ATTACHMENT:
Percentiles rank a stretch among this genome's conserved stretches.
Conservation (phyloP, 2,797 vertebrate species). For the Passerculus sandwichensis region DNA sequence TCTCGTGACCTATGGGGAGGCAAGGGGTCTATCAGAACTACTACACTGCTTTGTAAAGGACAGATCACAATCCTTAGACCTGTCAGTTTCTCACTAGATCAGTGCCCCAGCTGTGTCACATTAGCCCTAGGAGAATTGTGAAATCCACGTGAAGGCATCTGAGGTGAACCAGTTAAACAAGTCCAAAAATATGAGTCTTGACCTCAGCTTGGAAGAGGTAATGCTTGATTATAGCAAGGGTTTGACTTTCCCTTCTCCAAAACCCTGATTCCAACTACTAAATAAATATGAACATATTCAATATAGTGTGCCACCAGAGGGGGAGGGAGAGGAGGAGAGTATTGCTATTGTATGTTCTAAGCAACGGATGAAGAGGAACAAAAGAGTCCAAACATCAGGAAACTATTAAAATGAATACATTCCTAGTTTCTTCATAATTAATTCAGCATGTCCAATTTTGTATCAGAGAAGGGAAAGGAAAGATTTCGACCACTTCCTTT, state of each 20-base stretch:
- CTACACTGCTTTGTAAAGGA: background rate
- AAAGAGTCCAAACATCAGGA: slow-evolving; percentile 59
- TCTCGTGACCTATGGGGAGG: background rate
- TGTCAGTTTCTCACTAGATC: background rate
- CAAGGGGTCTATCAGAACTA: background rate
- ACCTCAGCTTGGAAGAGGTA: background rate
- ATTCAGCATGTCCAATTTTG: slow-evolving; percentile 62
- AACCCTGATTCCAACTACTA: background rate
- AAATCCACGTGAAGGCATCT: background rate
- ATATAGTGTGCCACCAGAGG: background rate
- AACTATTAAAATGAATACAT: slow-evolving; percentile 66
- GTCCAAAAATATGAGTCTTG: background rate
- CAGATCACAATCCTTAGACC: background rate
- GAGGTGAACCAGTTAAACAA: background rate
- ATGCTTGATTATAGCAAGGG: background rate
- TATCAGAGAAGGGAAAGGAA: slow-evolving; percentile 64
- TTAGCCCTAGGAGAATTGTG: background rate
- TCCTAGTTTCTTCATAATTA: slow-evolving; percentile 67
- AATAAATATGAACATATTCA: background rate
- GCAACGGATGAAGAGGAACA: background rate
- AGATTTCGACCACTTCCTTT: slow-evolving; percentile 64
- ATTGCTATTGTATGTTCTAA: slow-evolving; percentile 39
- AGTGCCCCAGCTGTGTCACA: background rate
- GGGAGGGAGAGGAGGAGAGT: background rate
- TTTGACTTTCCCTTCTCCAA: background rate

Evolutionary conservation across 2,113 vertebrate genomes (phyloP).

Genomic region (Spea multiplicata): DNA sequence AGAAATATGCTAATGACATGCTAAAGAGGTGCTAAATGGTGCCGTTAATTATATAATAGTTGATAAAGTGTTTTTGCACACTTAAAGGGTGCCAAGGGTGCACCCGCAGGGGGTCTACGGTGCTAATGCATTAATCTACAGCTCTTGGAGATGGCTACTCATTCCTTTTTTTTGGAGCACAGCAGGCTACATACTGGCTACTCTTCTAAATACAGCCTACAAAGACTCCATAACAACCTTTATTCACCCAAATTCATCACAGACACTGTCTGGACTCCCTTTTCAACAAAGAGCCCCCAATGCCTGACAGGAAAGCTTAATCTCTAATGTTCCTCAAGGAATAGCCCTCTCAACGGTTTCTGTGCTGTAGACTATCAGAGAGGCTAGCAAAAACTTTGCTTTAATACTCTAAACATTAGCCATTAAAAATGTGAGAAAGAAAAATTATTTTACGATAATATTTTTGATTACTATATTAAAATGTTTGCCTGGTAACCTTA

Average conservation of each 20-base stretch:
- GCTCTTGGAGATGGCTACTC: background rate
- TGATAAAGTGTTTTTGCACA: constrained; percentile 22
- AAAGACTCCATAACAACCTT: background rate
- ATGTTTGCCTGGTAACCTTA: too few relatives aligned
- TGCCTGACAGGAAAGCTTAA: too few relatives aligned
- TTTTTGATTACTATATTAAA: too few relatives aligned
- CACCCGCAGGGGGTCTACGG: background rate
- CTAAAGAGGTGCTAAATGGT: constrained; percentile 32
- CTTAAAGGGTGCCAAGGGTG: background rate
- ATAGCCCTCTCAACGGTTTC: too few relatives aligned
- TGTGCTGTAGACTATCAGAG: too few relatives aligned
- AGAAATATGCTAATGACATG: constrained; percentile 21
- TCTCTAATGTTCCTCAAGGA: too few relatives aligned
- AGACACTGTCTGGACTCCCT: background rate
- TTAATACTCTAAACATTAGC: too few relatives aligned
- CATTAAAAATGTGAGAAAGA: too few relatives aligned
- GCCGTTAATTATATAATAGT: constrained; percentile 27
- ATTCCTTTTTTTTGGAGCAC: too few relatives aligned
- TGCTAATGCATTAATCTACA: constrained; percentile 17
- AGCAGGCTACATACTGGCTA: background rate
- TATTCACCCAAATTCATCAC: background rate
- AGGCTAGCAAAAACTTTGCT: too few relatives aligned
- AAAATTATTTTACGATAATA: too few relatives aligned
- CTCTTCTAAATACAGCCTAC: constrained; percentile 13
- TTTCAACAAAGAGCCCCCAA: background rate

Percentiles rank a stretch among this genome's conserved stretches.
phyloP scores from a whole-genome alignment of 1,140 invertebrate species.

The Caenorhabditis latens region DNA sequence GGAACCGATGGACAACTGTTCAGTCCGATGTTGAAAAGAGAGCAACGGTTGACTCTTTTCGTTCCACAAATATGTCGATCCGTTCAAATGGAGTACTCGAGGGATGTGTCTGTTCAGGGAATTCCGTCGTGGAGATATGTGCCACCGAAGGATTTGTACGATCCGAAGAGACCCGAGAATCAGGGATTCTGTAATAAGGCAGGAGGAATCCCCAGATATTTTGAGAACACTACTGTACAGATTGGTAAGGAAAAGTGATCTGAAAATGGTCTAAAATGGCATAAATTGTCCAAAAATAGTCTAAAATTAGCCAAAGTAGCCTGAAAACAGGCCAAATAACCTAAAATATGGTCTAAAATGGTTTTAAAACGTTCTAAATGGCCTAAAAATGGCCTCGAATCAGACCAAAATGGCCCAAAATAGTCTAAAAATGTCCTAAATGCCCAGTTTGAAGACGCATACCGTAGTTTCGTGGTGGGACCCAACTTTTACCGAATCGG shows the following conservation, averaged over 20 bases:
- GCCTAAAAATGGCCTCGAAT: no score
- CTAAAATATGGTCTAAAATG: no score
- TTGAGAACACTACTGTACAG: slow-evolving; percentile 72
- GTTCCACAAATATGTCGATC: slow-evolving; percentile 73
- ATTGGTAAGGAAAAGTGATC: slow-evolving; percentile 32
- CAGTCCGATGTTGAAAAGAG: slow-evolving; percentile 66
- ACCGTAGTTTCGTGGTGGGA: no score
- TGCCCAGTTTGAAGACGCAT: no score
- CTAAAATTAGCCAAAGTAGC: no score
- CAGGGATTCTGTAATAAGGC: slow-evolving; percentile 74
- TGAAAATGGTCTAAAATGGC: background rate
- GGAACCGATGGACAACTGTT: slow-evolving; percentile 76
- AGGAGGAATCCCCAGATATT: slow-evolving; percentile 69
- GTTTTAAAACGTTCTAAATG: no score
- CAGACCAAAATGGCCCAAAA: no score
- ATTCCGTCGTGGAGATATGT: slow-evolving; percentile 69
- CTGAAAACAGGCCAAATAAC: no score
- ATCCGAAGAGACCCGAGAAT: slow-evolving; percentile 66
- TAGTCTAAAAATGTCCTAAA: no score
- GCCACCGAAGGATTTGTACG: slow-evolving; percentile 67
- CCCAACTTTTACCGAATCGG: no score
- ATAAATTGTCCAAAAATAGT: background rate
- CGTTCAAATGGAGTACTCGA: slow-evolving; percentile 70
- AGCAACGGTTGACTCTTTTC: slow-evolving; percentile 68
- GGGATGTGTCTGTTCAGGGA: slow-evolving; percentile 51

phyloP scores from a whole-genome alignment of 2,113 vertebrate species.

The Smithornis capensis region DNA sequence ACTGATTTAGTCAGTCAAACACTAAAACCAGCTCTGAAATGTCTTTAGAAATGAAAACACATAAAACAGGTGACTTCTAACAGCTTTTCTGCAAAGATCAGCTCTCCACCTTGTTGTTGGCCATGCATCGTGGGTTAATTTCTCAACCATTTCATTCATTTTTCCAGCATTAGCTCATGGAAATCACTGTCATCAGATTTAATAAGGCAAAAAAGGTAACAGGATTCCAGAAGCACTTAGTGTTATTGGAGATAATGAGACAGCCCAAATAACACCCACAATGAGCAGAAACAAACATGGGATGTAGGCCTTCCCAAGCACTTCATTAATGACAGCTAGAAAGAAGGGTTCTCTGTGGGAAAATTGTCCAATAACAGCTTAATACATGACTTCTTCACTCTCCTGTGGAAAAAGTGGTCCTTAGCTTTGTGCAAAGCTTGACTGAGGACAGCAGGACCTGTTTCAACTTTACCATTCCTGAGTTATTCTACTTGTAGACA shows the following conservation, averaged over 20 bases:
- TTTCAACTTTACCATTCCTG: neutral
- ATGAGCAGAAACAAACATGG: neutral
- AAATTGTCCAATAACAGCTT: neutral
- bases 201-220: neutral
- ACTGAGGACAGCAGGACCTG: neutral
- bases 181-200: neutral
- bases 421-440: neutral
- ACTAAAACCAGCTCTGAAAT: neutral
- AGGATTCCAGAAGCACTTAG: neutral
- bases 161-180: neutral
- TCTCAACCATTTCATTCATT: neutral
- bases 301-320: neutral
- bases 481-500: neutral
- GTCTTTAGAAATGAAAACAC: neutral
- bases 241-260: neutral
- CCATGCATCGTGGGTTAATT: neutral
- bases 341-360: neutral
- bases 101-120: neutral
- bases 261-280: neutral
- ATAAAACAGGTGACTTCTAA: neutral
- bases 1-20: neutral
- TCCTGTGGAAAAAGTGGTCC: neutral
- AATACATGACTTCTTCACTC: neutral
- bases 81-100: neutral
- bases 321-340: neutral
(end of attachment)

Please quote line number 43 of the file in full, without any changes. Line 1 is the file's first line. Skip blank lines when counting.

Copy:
- TCTCTAATGTTCCTCAAGGA: too few relatives aligned